Dell EMC World a mix of merger celebrations and cost-cutting anxiety
Austin conference Dell’s first since acquisition of ‘Byzantine federation’ EMC
Staff at both tech companies worldwide have been on shaky ground for almost a year since Dell chief executive Michael Dell (above) announced, in October 2015, plans to purchase EMC Corporation for a record $67 billion. The deal was finally closed in September on the biggest tech acquisition in history.
Alabama Shakes were a fitting choice for the live music act performing at the first Dell EMC World technology conference, which kicked off on Tuesday night at the Austin Convention Centre in Austin.
Staff at both tech companies worldwide have been on shaky ground for almost a year since Dell chief executive Michael Dell and Co announced, in October 2015, plans to purchase EMC Corporation for a record $67 billion. The deal was finally closed in September on the biggest tech acquisition in history.
Speculation that up to 200 workers might be laid off at EMC’s facility in Cork – where the global data-storage and cloud-computing specialists employ more than 2,000 people – thankfully turned out to be a little on the extreme side after a spokesperson for the company confirmed on Tuesday that the number of Irish job losses, in the wake of the merger, would be closer to 50. Combined, both Dell and EMC Corporation employ about 5,500 people in Ireland.
‘Go big or go home’
While staff for the two firms elsewhere in the world still have reason to be tense, Michael Dell is probably feeling more relaxed than he has in quite a while. While he has demonstrated many times in the past he’s good under pressure, the successful acquisition of EMC Corporation was quite a feat. Buying back his own company from shareholders in 2013 was a bold move, but since then he has had more opportunities to use what has now become his signature line: “Go big or go home, baby.”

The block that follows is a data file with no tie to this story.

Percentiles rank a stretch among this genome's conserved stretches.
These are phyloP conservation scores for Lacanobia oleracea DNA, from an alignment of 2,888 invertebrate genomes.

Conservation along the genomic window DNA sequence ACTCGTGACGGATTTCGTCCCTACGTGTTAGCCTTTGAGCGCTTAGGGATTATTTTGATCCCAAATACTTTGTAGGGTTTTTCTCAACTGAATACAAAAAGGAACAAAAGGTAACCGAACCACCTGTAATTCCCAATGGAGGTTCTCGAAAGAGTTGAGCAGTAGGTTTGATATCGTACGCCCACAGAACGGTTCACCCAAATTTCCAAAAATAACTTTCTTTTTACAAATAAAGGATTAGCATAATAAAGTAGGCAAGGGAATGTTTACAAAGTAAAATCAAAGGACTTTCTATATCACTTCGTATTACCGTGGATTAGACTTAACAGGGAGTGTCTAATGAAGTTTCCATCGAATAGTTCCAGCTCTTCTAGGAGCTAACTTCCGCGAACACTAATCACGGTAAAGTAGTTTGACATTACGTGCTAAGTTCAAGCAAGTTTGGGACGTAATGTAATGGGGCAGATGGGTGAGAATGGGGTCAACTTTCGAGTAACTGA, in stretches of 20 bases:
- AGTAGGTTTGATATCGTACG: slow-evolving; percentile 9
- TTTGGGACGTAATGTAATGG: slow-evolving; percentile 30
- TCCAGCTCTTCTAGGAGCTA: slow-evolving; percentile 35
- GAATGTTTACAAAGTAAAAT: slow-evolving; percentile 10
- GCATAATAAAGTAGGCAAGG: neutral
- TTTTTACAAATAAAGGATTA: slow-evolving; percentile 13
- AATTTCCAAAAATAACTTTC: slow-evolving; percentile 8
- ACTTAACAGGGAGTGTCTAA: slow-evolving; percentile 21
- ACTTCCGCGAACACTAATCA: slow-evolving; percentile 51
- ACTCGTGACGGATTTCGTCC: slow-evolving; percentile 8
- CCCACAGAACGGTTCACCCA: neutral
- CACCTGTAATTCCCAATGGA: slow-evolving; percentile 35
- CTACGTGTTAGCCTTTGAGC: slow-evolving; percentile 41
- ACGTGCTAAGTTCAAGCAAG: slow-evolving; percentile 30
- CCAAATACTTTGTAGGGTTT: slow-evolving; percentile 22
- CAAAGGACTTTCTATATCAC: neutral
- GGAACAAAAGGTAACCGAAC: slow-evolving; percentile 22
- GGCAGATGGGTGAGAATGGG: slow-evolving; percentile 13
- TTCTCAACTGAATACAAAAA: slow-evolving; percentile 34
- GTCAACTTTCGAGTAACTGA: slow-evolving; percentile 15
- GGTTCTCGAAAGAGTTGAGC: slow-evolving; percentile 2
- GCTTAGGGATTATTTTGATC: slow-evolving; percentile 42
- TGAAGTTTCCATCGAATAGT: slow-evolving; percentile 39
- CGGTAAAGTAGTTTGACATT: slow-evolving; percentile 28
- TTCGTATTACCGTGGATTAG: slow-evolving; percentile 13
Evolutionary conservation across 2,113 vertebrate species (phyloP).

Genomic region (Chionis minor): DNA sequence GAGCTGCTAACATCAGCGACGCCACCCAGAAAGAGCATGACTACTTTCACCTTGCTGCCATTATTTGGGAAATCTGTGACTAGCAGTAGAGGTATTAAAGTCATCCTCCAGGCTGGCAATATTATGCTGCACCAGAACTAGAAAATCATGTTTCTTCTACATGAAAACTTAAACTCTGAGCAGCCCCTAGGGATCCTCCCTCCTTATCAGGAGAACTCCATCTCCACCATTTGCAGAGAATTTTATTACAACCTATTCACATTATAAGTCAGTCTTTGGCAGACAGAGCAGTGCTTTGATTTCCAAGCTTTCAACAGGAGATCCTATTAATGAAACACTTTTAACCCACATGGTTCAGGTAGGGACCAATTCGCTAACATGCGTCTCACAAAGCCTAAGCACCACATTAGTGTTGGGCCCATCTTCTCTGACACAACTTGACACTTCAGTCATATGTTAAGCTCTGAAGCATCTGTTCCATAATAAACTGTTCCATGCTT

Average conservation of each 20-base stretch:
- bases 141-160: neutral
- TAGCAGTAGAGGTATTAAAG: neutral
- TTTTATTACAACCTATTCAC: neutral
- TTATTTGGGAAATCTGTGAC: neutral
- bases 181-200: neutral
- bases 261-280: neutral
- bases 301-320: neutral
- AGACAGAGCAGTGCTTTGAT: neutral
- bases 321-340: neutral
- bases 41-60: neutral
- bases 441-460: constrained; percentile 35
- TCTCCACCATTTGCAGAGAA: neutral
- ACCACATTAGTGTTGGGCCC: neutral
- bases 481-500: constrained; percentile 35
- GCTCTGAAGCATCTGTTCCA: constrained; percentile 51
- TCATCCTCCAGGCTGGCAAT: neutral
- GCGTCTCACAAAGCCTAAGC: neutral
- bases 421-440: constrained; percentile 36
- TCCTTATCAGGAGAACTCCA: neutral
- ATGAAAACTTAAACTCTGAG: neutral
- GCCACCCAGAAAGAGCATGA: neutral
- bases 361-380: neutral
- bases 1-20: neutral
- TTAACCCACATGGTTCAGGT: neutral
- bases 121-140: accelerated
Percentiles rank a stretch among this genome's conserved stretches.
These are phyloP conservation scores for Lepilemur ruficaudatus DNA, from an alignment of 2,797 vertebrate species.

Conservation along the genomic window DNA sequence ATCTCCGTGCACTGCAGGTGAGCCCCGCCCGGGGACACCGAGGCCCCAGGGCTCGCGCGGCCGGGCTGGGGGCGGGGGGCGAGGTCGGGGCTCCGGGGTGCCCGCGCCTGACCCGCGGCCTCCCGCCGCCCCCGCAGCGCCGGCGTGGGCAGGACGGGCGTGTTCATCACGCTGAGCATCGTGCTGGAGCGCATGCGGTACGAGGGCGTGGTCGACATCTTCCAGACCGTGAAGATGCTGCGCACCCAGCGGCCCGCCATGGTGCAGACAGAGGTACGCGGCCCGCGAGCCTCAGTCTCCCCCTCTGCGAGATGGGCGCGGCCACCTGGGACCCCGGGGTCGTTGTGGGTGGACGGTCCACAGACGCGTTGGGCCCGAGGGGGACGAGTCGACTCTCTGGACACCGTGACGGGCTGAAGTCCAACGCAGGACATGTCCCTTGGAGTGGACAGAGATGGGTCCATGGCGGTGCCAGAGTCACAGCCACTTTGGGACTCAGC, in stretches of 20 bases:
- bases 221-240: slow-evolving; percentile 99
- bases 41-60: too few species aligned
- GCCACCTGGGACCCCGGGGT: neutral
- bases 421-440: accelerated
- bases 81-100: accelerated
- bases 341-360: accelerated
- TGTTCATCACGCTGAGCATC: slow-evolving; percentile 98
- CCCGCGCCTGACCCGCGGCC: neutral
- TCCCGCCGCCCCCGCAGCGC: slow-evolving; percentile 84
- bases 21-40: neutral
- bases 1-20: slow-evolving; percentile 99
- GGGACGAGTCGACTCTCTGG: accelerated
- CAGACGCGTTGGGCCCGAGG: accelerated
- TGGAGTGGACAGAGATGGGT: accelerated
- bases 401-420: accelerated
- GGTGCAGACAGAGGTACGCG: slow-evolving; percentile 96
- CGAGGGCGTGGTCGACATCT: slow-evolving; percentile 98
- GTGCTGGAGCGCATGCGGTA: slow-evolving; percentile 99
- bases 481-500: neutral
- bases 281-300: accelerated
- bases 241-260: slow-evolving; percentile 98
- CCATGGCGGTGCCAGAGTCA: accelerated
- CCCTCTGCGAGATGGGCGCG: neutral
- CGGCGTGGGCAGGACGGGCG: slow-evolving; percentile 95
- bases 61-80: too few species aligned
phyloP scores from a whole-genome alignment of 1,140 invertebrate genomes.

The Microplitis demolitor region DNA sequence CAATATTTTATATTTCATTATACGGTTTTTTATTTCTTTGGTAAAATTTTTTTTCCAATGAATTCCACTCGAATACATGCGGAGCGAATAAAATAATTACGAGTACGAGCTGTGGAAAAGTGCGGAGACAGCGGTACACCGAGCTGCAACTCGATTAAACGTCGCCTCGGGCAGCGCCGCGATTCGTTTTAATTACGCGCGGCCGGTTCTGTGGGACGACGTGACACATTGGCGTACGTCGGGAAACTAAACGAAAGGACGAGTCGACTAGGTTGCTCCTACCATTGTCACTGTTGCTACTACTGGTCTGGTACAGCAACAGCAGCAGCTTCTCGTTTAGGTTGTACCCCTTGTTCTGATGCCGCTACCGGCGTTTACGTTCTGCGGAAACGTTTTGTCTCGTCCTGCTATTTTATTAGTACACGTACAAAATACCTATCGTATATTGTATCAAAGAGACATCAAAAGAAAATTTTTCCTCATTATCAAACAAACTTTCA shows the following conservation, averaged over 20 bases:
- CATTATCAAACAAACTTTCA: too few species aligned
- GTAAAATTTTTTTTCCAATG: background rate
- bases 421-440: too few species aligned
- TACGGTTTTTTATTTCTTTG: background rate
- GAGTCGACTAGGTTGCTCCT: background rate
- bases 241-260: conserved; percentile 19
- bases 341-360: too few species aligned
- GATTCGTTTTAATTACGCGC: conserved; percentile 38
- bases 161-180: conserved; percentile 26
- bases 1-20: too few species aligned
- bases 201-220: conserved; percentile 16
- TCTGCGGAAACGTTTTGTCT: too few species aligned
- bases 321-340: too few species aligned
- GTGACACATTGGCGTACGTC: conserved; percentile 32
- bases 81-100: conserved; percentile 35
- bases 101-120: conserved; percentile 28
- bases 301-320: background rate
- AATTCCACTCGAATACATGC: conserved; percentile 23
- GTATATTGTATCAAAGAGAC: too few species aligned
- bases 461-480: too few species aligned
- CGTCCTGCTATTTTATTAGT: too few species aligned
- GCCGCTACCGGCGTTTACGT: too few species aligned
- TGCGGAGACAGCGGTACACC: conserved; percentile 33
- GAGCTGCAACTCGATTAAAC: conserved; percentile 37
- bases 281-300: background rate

The purchase of EMC, a company recently described as a “Byzantine federation of wholly and partially owned subsidiaries” has put Dell right at the heart of the kinds of markets in business hardware, software, cloud storage, security, etc, that Dell has had his eye on since the decline of the personal-computer empire he built.
EMC’s complex business structure notwithstanding – the company acquired a variety of tech firms over the last two decades and has cornered markets in cloud computing, big data, data storage and virtualisation software, employing thousands worldwide – Dell also needed to borrow $50 billion to pay for the tech behemoth.
That debt will, in the short term, be serviced by cutting costs elsewhere in the business. Staff in areas such as marketing, supply chain and general administration – where there is already considerable overlap between the two firms – will likely be the first to get the chop.
But it will not stop there. All sorts of cost-cutting exercises will be needed. One employee from Dell corporate headquarters, which is located on the outskirts of Austin, who was attending the conference disclosed to The Irish Times plans by his employer to sell a number of the building units on its main campus over the coming months.